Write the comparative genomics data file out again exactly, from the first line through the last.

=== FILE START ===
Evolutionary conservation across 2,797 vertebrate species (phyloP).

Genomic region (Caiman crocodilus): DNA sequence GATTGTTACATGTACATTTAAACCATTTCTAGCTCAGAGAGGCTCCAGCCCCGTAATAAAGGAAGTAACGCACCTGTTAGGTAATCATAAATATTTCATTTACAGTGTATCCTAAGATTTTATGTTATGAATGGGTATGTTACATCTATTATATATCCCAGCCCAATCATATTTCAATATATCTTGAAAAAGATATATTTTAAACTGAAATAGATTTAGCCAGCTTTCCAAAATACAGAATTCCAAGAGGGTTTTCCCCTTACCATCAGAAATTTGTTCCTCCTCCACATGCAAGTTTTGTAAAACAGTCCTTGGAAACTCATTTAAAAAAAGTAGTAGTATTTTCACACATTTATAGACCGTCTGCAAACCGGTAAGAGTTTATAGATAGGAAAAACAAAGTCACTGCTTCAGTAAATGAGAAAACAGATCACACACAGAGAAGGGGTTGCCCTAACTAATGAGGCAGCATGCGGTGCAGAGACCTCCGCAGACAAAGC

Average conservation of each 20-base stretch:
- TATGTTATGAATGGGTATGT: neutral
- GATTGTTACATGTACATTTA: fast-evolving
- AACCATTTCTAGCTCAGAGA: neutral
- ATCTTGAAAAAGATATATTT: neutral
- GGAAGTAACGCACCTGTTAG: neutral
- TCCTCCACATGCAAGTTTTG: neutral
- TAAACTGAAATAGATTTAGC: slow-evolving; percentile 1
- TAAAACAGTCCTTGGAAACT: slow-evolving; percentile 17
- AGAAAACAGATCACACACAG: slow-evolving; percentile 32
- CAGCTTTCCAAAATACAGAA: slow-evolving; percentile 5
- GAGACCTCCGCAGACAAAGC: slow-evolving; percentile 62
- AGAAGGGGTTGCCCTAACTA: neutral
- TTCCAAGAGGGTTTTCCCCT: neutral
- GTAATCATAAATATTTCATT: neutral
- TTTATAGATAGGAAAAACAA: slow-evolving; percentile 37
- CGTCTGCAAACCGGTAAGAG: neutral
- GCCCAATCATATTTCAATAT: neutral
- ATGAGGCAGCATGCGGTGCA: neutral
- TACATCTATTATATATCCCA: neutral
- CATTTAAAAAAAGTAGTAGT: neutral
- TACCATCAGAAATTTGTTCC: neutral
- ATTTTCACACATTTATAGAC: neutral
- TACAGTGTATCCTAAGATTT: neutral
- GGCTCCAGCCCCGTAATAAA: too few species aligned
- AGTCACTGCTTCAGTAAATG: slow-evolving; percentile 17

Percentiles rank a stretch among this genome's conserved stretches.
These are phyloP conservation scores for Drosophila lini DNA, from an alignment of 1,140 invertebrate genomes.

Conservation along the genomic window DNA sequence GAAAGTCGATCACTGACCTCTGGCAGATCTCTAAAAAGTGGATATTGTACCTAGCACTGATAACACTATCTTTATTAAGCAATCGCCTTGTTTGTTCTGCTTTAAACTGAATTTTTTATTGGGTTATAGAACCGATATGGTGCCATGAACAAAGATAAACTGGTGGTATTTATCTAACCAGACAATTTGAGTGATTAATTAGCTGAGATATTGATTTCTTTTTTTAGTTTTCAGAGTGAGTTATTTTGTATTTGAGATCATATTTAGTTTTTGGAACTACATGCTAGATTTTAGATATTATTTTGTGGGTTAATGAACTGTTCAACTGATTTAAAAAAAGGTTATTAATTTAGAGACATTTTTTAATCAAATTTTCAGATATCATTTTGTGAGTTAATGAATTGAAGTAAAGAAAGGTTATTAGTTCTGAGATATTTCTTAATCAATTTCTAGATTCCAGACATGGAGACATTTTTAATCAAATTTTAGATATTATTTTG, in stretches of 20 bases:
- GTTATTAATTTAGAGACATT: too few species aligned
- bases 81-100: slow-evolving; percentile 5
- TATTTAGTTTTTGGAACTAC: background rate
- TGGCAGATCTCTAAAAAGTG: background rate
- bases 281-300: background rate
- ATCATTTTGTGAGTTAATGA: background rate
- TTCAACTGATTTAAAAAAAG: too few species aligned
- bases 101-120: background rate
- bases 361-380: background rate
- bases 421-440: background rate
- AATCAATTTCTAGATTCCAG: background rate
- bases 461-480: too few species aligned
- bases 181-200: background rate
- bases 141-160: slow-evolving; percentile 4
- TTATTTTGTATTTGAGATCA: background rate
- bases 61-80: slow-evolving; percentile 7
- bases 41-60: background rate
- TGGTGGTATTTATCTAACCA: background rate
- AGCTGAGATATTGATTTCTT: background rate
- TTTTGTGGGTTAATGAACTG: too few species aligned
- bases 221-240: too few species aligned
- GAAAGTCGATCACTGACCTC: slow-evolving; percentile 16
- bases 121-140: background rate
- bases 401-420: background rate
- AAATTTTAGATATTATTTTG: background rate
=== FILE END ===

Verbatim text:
Evolutionary conservation across 2,797 vertebrate species (phyloP).

Genomic region (Caiman crocodilus): DNA sequence GATTGTTACATGTACATTTAAACCATTTCTAGCTCAGAGAGGCTCCAGCCCCGTAATAAAGGAAGTAACGCACCTGTTAGGTAATCATAAATATTTCATTTACAGTGTATCCTAAGATTTTATGTTATGAATGGGTATGTTACATCTATTATATATCCCAGCCCAATCATATTTCAATATATCTTGAAAAAGATATATTTTAAACTGAAATAGATTTAGCCAGCTTTCCAAAATACAGAATTCCAAGAGGGTTTTCCCCTTACCATCAGAAATTTGTTCCTCCTCCACATGCAAGTTTTGTAAAACAGTCCTTGGAAACTCATTTAAAAAAAGTAGTAGTATTTTCACACATTTATAGACCGTCTGCAAACCGGTAAGAGTTTATAGATAGGAAAAACAAAGTCACTGCTTCAGTAAATGAGAAAACAGATCACACACAGAGAAGGGGTTGCCCTAACTAATGAGGCAGCATGCGGTGCAGAGACCTCCGCAGACAAAGC

Average conservation of each 20-base stretch:
- TATGTTATGAATGGGTATGT: neutral
- GATTGTTACATGTACATTTA: fast-evolving
- AACCATTTCTAGCTCAGAGA: neutral
- ATCTTGAAAAAGATATATTT: neutral
- GGAAGTAACGCACCTGTTAG: neutral
- TCCTCCACATGCAAGTTTTG: neutral
- TAAACTGAAATAGATTTAGC: slow-evolving; percentile 1
- TAAAACAGTCCTTGGAAACT: slow-evolving; percentile 17
- AGAAAACAGATCACACACAG: slow-evolving; percentile 32
- CAGCTTTCCAAAATACAGAA: slow-evolving; percentile 5
- GAGACCTCCGCAGACAAAGC: slow-evolving; percentile 62
- AGAAGGGGTTGCCCTAACTA: neutral
- TTCCAAGAGGGTTTTCCCCT: neutral
- GTAATCATAAATATTTCATT: neutral
- TTTATAGATAGGAAAAACAA: slow-evolving; percentile 37
- CGTCTGCAAACCGGTAAGAG: neutral
- GCCCAATCATATTTCAATAT: neutral
- ATGAGGCAGCATGCGGTGCA: neutral
- TACATCTATTATATATCCCA: neutral
- CATTTAAAAAAAGTAGTAGT: neutral
- TACCATCAGAAATTTGTTCC: neutral
- ATTTTCACACATTTATAGAC: neutral
- TACAGTGTATCCTAAGATTT: neutral
- GGCTCCAGCCCCGTAATAAA: too few species aligned
- AGTCACTGCTTCAGTAAATG: slow-evolving; percentile 17

Percentiles rank a stretch among this genome's conserved stretches.
These are phyloP conservation scores for Drosophila lini DNA, from an alignment of 1,140 invertebrate genomes.

Conservation along the genomic window DNA sequence GAAAGTCGATCACTGACCTCTGGCAGATCTCTAAAAAGTGGATATTGTACCTAGCACTGATAACACTATCTTTATTAAGCAATCGCCTTGTTTGTTCTGCTTTAAACTGAATTTTTTATTGGGTTATAGAACCGATATGGTGCCATGAACAAAGATAAACTGGTGGTATTTATCTAACCAGACAATTTGAGTGATTAATTAGCTGAGATATTGATTTCTTTTTTTAGTTTTCAGAGTGAGTTATTTTGTATTTGAGATCATATTTAGTTTTTGGAACTACATGCTAGATTTTAGATATTATTTTGTGGGTTAATGAACTGTTCAACTGATTTAAAAAAAGGTTATTAATTTAGAGACATTTTTTAATCAAATTTTCAGATATCATTTTGTGAGTTAATGAATTGAAGTAAAGAAAGGTTATTAGTTCTGAGATATTTCTTAATCAATTTCTAGATTCCAGACATGGAGACATTTTTAATCAAATTTTAGATATTATTTTG, in stretches of 20 bases:
- GTTATTAATTTAGAGACATT: too few species aligned
- bases 81-100: slow-evolving; percentile 5
- TATTTAGTTTTTGGAACTAC: background rate
- TGGCAGATCTCTAAAAAGTG: background rate
- bases 281-300: background rate
- ATCATTTTGTGAGTTAATGA: background rate
- TTCAACTGATTTAAAAAAAG: too few species aligned
- bases 101-120: background rate
- bases 361-380: background rate
- bases 421-440: background rate
- AATCAATTTCTAGATTCCAG: background rate
- bases 461-480: too few species aligned
- bases 181-200: background rate
- bases 141-160: slow-evolving; percentile 4
- TTATTTTGTATTTGAGATCA: background rate
- bases 61-80: slow-evolving; percentile 7
- bases 41-60: background rate
- TGGTGGTATTTATCTAACCA: background rate
- AGCTGAGATATTGATTTCTT: background rate
- TTTTGTGGGTTAATGAACTG: too few species aligned
- bases 221-240: too few species aligned
- GAAAGTCGATCACTGACCTC: slow-evolving; percentile 16
- bases 121-140: background rate
- bases 401-420: background rate
- AAATTTTAGATATTATTTTG: background rate